(A friend of mine named Aaron Gray originally posted this quote and it came up with Connie in a recent conversation. It’s one of my favorite illustrations of why Christianity is not a religion. In fact, one of the charges brought against Christians, by the Romans, was atheism! Anywho, I thought this was far too awesome of a quote not to share here also. Hope you enjoy!)
“In a sermon Dick Lucas once preached, he recounted an imaginary conversation between an early Christian and her neighbor in Rome.
“Ah,” the neighbor says. “I hear you are religious! Great! Religion is a good thing. Where is your temple or holy place?”
“We don’t have a temple,” replies the Christian. “Jesus is our temple.”
“No temple? But where do your priests work and do their ritual?”
“We don’t have priests to mediate the presence of God,” replies the Christian. “Jesus is our priest.”
“No priests? But where do you offer your sacrifices to acquire the favor of your God?”
“We don’t need a sacrifice,” replies the Christian. “Jesus is our sacrifice.”
“What kind of religion is this?” sputters the pagan neighbor.
And the answer is, it’s no kind of religion at all.”
—Tim Keller, King’s Cross: The Story of the World in the Life of Jesus, p. 48.
Churchgoers all across the nation say the Holy Spirit has entered them. They claim that God has given them a supernatural ability to follow Christ, put their sin to death, and serve the church. Christians talk about being born again say that they they were dead but now have come to life. We have become hardened to those words, but they are powerful words that have significant meaning. Yet when those outside the church see no difference in our lives, they begin to question our integrity, out sanity, or even worse, our God. And can you blame them (Pgs 32-33)?
For all its caterpillar life, it crawls around a small patch of dirt and up and down a few plants. Then one day it takes a nap. A long nap. And then, what in the world must go through its head when it wakes up to discover it can fly? What happened to its dirty, plump little worm body? What does it think when it sees its tiny new body and gorgeous wings?As believers, we ought to experience this same kind of astonishment when the Holy Spirit enters our bodies. We should be stunned in disbelief over becoming “new creations” with the Spirit living in us. As the caterpillar finds its new ability to fly, we should be thrilled over our Spirit-empowered ability to live differently and faithfully.I want to live so that I am truly submitted to the Spirit’s leading on a daily basis. Christ said it is better for us that the Spirit came, and I want to live like I know that is true. I don’t want to keep crawling when I have the ability to fly (Pg 37).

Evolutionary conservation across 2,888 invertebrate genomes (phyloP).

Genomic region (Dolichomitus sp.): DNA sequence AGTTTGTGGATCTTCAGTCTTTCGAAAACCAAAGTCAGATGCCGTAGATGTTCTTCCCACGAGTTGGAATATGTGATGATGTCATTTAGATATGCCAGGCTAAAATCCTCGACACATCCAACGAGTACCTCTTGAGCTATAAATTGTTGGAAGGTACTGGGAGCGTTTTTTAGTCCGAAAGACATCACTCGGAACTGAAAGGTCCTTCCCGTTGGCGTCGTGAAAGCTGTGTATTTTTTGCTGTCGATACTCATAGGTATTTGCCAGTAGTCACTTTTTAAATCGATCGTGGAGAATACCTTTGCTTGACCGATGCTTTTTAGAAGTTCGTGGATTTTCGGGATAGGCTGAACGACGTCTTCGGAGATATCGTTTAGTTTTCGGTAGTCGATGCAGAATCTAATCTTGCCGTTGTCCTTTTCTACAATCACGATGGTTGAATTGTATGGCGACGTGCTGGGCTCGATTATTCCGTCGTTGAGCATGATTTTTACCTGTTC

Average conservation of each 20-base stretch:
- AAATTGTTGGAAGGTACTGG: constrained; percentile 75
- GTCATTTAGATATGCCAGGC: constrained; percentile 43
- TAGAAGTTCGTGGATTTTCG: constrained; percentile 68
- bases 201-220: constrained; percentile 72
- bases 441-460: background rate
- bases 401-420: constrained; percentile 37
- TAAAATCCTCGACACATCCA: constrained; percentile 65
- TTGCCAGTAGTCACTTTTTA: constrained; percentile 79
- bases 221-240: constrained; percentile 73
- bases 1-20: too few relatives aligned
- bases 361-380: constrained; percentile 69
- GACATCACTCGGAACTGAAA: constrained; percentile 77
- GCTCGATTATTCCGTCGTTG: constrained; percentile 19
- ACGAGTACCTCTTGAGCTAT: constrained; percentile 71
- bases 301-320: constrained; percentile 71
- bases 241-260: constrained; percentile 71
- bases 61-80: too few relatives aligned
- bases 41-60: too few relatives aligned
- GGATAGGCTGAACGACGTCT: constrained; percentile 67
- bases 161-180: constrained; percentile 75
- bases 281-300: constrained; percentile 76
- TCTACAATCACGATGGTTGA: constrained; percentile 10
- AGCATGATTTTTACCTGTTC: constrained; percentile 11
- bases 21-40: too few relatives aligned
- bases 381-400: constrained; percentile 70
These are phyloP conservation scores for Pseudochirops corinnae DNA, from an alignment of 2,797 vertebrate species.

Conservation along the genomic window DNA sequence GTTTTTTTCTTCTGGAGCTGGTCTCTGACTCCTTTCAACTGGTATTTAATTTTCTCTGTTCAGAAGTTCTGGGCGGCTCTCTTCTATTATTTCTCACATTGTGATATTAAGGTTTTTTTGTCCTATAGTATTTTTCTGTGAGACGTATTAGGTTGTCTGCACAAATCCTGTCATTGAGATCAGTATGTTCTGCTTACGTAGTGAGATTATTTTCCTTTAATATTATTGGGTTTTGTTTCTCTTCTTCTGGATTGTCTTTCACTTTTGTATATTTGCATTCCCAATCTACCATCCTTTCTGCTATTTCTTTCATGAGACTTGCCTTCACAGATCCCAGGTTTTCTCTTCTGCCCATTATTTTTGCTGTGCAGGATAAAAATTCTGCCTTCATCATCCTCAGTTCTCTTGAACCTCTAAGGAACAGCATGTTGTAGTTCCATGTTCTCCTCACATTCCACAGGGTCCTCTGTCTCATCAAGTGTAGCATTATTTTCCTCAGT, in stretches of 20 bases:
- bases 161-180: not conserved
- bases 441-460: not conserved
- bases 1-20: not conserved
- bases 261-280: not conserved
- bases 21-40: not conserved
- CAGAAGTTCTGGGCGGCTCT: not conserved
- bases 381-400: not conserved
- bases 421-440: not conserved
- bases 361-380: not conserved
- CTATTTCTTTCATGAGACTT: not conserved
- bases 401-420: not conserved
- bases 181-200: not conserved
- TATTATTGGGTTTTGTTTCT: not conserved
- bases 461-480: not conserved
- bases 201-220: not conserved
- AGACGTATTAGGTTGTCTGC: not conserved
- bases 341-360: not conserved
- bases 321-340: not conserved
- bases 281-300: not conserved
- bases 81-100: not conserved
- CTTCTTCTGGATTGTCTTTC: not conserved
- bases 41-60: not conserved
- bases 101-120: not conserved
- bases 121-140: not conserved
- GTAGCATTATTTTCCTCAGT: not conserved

Recently, I found out that Francis Chan is working on a book about hell called Erasing Hell: What God said about eternity, and the things we’ve made up. Suffice it to say, I was very excited to hear him weigh in on this issue that has, very sadly, become very controversial lately. After watching his video, I am very excited to hear his thoughts and humbled by his call in the video for us to remember that God’s ways are not our ways (Isaiah 55:8-9).
In an earlier post I talked about the importance of studying and understanding theology. Joshua Harris, author of I Kissed Dating Goodbye and Boy Meets Girl, is releasing a book called Dug Down Deep that I’m looking forward to picking up. For his book he had a short film made that does a great job of explaining why we need to study theology:
“…under a sky full of stars with hearts that want more”
How profound…isn’t there both a sense of wonder and a longing for home as you gaze at a sky full of stars? Psalm 19:1-4 tells us that the stars declare the glory of God in all languages at all places at all times. One need only look up to see God’s glory. It makes me feel small to look at the stars and at the same time makes me homesick. It amazes me that, despite the fact that I’m just a tiny speck in the universe, God loves me.
This quote makes me think that nothing in the universe can fill the void that God can. Only a relationship with our Creator can fulfill us. As Augustine puts it, “Our hearts are restless until they rest in Thee, O Lord.” 1 John 2:17 reminds us that this world is temporary; God is eternal. Looking at the stars reminds me that my home is found not in this life, but in the life to come.